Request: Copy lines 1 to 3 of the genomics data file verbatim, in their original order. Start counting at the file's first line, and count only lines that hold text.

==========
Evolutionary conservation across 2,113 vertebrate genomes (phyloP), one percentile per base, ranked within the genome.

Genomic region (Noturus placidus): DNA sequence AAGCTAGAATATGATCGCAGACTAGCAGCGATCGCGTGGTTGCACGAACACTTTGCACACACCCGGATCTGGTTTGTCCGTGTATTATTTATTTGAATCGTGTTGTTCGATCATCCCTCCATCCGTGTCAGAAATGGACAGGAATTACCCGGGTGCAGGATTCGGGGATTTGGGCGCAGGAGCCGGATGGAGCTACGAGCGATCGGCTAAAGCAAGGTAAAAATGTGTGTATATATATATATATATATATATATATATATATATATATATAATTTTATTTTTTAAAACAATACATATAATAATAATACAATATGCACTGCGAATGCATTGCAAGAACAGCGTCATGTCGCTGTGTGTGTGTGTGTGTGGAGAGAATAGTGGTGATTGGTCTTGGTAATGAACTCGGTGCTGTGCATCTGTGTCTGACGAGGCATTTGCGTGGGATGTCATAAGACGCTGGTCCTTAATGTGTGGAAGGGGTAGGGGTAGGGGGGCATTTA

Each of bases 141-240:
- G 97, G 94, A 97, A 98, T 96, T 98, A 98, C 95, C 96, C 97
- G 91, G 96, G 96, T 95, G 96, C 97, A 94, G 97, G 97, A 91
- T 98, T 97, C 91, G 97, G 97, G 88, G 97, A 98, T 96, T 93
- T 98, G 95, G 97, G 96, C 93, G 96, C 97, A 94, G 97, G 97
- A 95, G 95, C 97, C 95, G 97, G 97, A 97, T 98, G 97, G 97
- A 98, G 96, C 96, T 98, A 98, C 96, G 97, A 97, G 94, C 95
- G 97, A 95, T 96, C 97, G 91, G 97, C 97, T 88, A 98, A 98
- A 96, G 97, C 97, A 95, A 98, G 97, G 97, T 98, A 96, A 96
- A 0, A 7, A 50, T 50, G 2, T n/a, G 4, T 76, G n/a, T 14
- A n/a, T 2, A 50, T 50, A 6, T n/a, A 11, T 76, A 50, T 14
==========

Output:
Evolutionary conservation across 2,113 vertebrate genomes (phyloP), one percentile per base, ranked within the genome.

Genomic region (Noturus placidus): DNA sequence AAGCTAGAATATGATCGCAGACTAGCAGCGATCGCGTGGTTGCACGAACACTTTGCACACACCCGGATCTGGTTTGTCCGTGTATTATTTATTTGAATCGTGTTGTTCGATCATCCCTCCATCCGTGTCAGAAATGGACAGGAATTACCCGGGTGCAGGATTCGGGGATTTGGGCGCAGGAGCCGGATGGAGCTACGAGCGATCGGCTAAAGCAAGGTAAAAATGTGTGTATATATATATATATATATATATATATATATATATATATATAATTTTATTTTTTAAAACAATACATATAATAATAATACAATATGCACTGCGAATGCATTGCAAGAACAGCGTCATGTCGCTGTGTGTGTGTGTGTGTGGAGAGAATAGTGGTGATTGGTCTTGGTAATGAACTCGGTGCTGTGCATCTGTGTCTGACGAGGCATTTGCGTGGGATGTCATAAGACGCTGGTCCTTAATGTGTGGAAGGGGTAGGGGTAGGGGGGCATTTA

Each of bases 141-240: